PW: Almost every kid wants to be more independent. For children to grow into functioning young adults, they must learn to make decisions on their own. That’s not to say that we should be left to our own devices, because we still need guidance. But camp has really helped my independence blossom. At camp I exercise independence in some pretty simple ways. For example, just having the freedom to walk around and talk to my friends without having to ask anyone allows my independence to grow. Camp really helps a person grow in many ways, and independence is one of the most powerful ones. I know that the independence I have practiced at camp will be really useful when I go to college and move out of my parents’ house.

SW: Finally, peer relationships change during this period in a way that may not be obvious through casual observation. Friendships become subtly deeper, richer and more long-lasting. In that way, they more closely resemble adult relationships than those from earlier in childhood. Cognitive ability plays a role here as well.

PW: Peer relationships are my favorite thing about camp. Some of the people I have met in these past years are so unbelievably fascinating. I know that when I am older and have children, I will tell them stories about the incredible people I have met. Many of them are absolutely stunning. They are all so interesting. Meeting people at camp is so unlike meeting people elsewhere. In the ‘real world’ when you meet someone you generally see them in the way that they want you to see them, and oftentimes that isn’t who they really are. At camp, you meet the real person. People at camp just feel comfortable being themselves. I sincerely hope that I remain friends with my peers at camp for years to come.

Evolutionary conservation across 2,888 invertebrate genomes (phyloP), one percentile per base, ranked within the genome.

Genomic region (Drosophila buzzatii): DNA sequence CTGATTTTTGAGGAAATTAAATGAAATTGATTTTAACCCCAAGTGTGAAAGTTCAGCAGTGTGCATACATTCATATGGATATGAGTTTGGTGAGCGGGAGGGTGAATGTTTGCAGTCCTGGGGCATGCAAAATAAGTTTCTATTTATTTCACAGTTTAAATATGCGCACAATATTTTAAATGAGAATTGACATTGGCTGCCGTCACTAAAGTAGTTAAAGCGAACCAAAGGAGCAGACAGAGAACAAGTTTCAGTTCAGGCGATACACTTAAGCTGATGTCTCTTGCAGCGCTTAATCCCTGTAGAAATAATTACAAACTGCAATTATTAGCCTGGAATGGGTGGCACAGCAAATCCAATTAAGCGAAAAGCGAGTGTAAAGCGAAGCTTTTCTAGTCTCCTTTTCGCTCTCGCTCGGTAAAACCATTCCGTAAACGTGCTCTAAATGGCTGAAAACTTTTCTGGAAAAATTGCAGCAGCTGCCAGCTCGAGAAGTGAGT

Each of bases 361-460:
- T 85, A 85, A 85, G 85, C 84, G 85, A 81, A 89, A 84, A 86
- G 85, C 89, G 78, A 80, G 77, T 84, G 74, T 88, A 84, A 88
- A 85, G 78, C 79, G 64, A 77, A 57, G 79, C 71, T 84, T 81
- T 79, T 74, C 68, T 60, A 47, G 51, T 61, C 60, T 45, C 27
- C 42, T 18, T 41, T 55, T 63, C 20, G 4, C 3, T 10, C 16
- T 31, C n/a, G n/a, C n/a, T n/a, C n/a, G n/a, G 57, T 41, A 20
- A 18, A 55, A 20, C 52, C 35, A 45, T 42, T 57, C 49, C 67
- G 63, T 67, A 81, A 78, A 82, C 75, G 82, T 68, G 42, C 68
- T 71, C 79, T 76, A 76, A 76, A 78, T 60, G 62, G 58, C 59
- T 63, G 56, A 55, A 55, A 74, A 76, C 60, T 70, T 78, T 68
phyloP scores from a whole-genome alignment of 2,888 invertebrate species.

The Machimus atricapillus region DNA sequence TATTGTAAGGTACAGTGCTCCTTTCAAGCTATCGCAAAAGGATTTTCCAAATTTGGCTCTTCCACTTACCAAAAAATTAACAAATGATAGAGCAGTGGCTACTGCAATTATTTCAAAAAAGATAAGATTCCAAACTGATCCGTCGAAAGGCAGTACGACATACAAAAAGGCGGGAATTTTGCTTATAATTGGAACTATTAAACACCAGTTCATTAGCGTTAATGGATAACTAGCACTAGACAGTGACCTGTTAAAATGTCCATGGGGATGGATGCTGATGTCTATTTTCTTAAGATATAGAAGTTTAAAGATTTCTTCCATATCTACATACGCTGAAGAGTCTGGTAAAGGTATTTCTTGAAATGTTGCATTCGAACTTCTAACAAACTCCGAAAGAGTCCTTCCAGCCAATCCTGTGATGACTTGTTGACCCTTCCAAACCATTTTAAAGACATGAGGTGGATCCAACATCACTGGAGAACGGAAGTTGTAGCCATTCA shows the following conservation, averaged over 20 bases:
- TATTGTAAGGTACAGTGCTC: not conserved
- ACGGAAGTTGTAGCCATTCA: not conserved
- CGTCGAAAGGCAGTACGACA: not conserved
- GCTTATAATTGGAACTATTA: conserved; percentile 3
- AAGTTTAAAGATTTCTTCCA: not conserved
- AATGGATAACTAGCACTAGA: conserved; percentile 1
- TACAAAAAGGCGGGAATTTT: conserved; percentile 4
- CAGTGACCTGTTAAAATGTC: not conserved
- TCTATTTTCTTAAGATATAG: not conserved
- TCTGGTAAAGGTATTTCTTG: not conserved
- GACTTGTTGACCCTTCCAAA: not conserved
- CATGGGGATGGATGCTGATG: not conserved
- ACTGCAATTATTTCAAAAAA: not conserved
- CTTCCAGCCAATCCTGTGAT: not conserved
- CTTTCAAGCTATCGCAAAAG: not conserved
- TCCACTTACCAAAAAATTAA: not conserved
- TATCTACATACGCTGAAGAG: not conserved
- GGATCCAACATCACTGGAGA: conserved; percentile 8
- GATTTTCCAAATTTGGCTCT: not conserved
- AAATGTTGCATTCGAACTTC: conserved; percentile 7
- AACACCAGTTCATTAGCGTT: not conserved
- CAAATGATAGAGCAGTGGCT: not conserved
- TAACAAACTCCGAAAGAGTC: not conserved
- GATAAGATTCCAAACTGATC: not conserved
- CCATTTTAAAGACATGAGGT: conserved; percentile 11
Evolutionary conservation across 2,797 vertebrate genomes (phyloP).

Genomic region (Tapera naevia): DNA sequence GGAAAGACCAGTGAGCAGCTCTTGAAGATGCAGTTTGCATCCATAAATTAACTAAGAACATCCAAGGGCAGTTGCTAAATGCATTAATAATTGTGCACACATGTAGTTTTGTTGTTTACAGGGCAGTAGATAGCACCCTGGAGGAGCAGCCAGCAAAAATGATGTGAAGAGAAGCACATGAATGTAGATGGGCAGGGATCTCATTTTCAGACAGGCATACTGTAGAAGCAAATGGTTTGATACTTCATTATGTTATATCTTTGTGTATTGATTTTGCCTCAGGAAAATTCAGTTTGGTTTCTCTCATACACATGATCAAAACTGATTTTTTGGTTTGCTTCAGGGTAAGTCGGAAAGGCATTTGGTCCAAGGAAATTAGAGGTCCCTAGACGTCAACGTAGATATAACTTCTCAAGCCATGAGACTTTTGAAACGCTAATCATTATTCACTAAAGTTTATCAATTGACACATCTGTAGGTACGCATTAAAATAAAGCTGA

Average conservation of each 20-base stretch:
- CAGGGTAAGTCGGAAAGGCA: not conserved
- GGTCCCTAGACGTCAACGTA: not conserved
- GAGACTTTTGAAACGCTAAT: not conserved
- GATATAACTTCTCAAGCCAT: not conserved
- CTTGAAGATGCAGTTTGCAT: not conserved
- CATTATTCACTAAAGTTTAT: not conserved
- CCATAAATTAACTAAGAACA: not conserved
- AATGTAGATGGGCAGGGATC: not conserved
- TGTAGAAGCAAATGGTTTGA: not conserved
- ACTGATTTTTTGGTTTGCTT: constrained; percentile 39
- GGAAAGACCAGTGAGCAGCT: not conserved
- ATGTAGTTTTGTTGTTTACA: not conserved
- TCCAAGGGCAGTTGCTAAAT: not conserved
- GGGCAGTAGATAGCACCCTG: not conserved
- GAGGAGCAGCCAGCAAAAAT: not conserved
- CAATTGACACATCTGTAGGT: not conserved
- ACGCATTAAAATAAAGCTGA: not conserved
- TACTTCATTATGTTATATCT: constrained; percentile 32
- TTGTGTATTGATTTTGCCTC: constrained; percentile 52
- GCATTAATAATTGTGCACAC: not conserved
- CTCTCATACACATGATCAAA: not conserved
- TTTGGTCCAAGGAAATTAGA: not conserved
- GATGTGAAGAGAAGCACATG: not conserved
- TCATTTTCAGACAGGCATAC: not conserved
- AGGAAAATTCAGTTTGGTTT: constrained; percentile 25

According to Teens Today research from SADD (Students Against Destructive Decisions), these three developmental advances inform one’s “Sense of Self,” affecting overall mental health and decision-making. For example, more so than their low Sense of Self peers, high Sense of Self youth report feeling smart, successful, responsible and confident and cite positive relationships with their parents. They are also more likely to avoid alcohol and other drug use and to cite increased resistance to pressure from peers to engage in substance use or intimate sexual behavior.

Net-net: Long after the last song has been sung, the final campfire doused, the tearful goodbyes completed, camp lives on in an afterglow of immense and pragmatic proportion.

Stephen Gray Wallace is director of the Center for Adolescent Research and Education (CARE), a national collaborative of institutions and organizations committed to promoting positive youth outcomes and reducing risk. He has broad experience as a school psychologist and adolescent/family counselor. Stephen is also senior advisor to SADD, director of counseling and counselor training at Cape Cod Sea Camps, a member of the professional development faculty at the American Academy of Family Physicians and American Camp Association, and a parenting expert at and NBCUniversal’s For more information about Stephen’s work, please visit

Peter G. Worzala attends Edgewood High School in Madison, Wisconsin, and is a rising third-year junior counselor at Cape Cod Sea Camps in Brewster, Massachusetts.